I realized as I explained why and how I review a book, recently, that it’s been a while since I did that here on the blog. I do have a bit of a review philosophy: I try to only review the good stuff. There are valid reasons for negative reviews, and I have done a handful of them in the last couple of years on this blog. But the problem with reviewing the mediocre is that, well, I tend to get bored and wander off in the middle and that’s not a fair thing to review a book on.
The First Reader and I were talking about our mutual tastes in books around the same time I’d been explaining my review philosophy. We like some of the same things, but he has far less tolerance for flaws in his reading material than I do. If a book makes me happy, I try not to go poking around under the hood looking for plot holes and character flaws. I’m a very easy-going reader in many ways. There’s a reason I dubbed his reviews ‘Curmudgeon’s Corner’ and I really need to coax him into doing more of them. Maybe tomorrow.
If this is true between two people as close as we are, it’s more so when it comes to you, my reader. The best I can do is give a few points I think define the book – decent action, dialogue, a good ending – without spoiling the surprises, and then say if I liked it or not. It’s up to you to discover with time how closely our tastes align. While we were comparing tastes, The First Reader was paging through the library on his Kindle (we share an account) and commenting on some books I’d recently added. “I was never that fond of the Cordelia books,” he pointed out when he saw that I was getting ready to re-read Shards of Honor (for about the 8th time) “For me it was always Miles.” I knew that, we’d talked about it before. I also knew this didn’t mean he didn’t like the stories about Cordelia, they just didn’t appeal to him the way the character of Miles did. Cordelia, and later Ekaterin, spoke to my soul as kindred spirits. A rare thing, that sensation while reading.
I did have a recommendation for him, though (and you). “I picked up the new Weber and Zahn collaboration, Call to Duty: Manticore Ascendant, and you have to read the first chapter.” I am not all the way through the book yet, but I am far enough to assure you that there is none of the bloated info-dumping that caused me to stop reading the Honor Harrington books a few years ago. I loved the series, but it had jumped the shark and I’d lost interest. This new book, though, has a lot of promise, and that first chapter is worth it even if he only reads it like a short and stops without going on to the rest of the book. Classic boy-goes-bad… only he doesn’t. A refreshing take, and it made me a happy reader.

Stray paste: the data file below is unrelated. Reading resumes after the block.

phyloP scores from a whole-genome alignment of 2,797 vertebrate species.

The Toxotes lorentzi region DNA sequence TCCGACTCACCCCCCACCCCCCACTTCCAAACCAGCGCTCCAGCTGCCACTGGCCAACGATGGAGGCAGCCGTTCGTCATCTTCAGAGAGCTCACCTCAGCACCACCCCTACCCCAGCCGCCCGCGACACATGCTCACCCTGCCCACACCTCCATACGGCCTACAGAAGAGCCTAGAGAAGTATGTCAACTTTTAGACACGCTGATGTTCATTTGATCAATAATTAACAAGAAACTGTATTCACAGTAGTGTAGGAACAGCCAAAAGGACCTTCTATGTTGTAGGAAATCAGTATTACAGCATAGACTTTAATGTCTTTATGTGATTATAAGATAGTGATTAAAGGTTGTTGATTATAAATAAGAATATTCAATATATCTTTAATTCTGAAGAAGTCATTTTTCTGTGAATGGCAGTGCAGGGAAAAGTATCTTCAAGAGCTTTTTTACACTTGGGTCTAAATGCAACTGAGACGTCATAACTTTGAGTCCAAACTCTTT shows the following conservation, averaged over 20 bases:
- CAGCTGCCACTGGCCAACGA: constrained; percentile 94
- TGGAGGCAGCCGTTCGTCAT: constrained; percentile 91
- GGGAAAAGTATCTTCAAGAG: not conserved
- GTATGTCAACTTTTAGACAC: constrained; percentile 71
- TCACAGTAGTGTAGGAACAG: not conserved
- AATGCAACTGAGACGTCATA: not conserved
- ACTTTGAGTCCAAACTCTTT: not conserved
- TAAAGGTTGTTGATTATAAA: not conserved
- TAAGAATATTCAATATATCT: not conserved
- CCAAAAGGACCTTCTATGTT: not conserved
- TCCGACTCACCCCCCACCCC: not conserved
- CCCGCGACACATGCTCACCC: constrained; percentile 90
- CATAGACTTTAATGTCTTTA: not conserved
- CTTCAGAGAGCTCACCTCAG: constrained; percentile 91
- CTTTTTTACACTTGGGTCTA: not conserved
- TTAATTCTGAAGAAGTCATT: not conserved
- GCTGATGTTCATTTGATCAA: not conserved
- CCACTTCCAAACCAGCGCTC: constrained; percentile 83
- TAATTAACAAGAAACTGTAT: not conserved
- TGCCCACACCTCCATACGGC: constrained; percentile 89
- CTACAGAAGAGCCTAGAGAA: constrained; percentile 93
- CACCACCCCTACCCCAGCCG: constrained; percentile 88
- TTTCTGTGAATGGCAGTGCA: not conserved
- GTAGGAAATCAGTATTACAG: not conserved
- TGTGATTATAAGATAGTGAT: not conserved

As I was digging through my books on the Baen site, I realized I had one (ok, several!) I’d gotten as part of a bundle and never read. Or had I? I asked the First Reader about it, and he shook his head. He didn’t think so, but… he looked at the author’s name. “Oh… Nothing wrong with her work, just forgettable.” This is, really, why I don’t review more books I read. I forget about them. Nothing wrong with them, just… pedestrian. With some books, you can slip into another world. With other books, you are always reading text, never seeing pictures in your mind. Those are the books I’m not going to bother reviewing.
Now, I’m not so light-handed with my reviews that I will never point out flaws. But I do try to sandwich them in with the good stuff – not that it always works. I was attacked by an author who went so far as to contact a colleague of mine and ask her to ‘muzzle’ me, after pointing out research flaws in her book, while praising the earlier ones in the series. Fortunately, that kind of crazycakes is rare and I’m much more likely to get a polite PM asking about what I saw in detail, so they can fix it. I’m always happy to respond to those. I write reviews as a reader, not an author. Putting on my editor hat would be much harsher, but frankly, for that kind of feedback, I want to be paid!
All this about how I review. Why do I review? It’s time and effort I could spend elsewhere. Well, this is my version of paying it forward. I write on craft and Indie-business over at the MGC to give back to my community of authors. This is me giving back to the community of readers who review my work. I’m a voracious reader, and I know how difficult it can be to wade through the books available looking for something good to read. I’m also not a zero-sum advocate. The more people read, the happier I am. I am not going to flinch from promoting another author’s work just because it might take a reader away from my books: I know that isn’t true. So I’m going to keep reviewing books I think my readers will enjoy, and I’m silently saying ‘thanks’ to all of you who have reviewed me.